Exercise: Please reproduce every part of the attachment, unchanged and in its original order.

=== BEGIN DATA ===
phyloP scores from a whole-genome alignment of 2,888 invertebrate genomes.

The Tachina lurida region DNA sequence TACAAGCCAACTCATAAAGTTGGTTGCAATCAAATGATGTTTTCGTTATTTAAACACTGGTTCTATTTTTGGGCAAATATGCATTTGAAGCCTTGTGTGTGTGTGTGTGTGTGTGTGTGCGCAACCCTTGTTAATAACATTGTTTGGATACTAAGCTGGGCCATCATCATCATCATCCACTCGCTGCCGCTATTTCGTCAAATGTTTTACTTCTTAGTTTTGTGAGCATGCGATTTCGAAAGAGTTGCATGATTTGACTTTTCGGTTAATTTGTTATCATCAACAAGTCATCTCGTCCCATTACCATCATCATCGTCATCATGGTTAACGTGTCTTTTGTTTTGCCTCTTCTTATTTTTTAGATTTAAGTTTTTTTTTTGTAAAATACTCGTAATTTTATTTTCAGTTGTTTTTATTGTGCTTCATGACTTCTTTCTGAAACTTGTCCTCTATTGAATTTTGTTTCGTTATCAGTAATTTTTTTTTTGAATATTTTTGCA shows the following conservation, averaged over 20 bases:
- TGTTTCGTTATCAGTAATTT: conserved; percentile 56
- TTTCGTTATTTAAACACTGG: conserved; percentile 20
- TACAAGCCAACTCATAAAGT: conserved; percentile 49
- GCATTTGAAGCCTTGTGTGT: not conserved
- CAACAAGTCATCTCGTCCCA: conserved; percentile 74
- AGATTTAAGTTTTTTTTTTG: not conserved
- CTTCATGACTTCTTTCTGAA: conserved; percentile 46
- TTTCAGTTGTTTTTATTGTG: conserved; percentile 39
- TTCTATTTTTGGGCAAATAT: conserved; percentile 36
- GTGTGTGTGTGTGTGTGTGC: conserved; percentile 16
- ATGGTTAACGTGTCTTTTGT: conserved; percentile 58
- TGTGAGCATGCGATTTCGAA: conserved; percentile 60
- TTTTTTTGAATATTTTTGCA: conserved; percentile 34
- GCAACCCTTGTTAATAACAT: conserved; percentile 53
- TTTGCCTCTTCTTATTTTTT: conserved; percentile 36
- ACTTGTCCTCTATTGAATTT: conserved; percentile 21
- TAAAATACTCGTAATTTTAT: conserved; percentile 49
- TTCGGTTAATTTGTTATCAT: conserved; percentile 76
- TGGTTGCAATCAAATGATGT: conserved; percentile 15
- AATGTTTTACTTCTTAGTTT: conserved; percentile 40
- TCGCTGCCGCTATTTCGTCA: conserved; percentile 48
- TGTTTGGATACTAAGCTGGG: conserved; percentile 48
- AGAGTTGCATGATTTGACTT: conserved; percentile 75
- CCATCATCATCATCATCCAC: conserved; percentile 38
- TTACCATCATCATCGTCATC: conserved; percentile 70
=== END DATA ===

phyloP scores from a whole-genome alignment of 2,888 invertebrate genomes.

The Tachina lurida region DNA sequence TACAAGCCAACTCATAAAGTTGGTTGCAATCAAATGATGTTTTCGTTATTTAAACACTGGTTCTATTTTTGGGCAAATATGCATTTGAAGCCTTGTGTGTGTGTGTGTGTGTGTGTGTGCGCAACCCTTGTTAATAACATTGTTTGGATACTAAGCTGGGCCATCATCATCATCATCCACTCGCTGCCGCTATTTCGTCAAATGTTTTACTTCTTAGTTTTGTGAGCATGCGATTTCGAAAGAGTTGCATGATTTGACTTTTCGGTTAATTTGTTATCATCAACAAGTCATCTCGTCCCATTACCATCATCATCGTCATCATGGTTAACGTGTCTTTTGTTTTGCCTCTTCTTATTTTTTAGATTTAAGTTTTTTTTTTGTAAAATACTCGTAATTTTATTTTCAGTTGTTTTTATTGTGCTTCATGACTTCTTTCTGAAACTTGTCCTCTATTGAATTTTGTTTCGTTATCAGTAATTTTTTTTTTGAATATTTTTGCA shows the following conservation, averaged over 20 bases:
- TGTTTCGTTATCAGTAATTT: conserved; percentile 56
- TTTCGTTATTTAAACACTGG: conserved; percentile 20
- TACAAGCCAACTCATAAAGT: conserved; percentile 49
- GCATTTGAAGCCTTGTGTGT: not conserved
- CAACAAGTCATCTCGTCCCA: conserved; percentile 74
- AGATTTAAGTTTTTTTTTTG: not conserved
- CTTCATGACTTCTTTCTGAA: conserved; percentile 46
- TTTCAGTTGTTTTTATTGTG: conserved; percentile 39
- TTCTATTTTTGGGCAAATAT: conserved; percentile 36
- GTGTGTGTGTGTGTGTGTGC: conserved; percentile 16
- ATGGTTAACGTGTCTTTTGT: conserved; percentile 58
- TGTGAGCATGCGATTTCGAA: conserved; percentile 60
- TTTTTTTGAATATTTTTGCA: conserved; percentile 34
- GCAACCCTTGTTAATAACAT: conserved; percentile 53
- TTTGCCTCTTCTTATTTTTT: conserved; percentile 36
- ACTTGTCCTCTATTGAATTT: conserved; percentile 21
- TAAAATACTCGTAATTTTAT: conserved; percentile 49
- TTCGGTTAATTTGTTATCAT: conserved; percentile 76
- TGGTTGCAATCAAATGATGT: conserved; percentile 15
- AATGTTTTACTTCTTAGTTT: conserved; percentile 40
- TCGCTGCCGCTATTTCGTCA: conserved; percentile 48
- TGTTTGGATACTAAGCTGGG: conserved; percentile 48
- AGAGTTGCATGATTTGACTT: conserved; percentile 75
- CCATCATCATCATCATCCAC: conserved; percentile 38
- TTACCATCATCATCGTCATC: conserved; percentile 70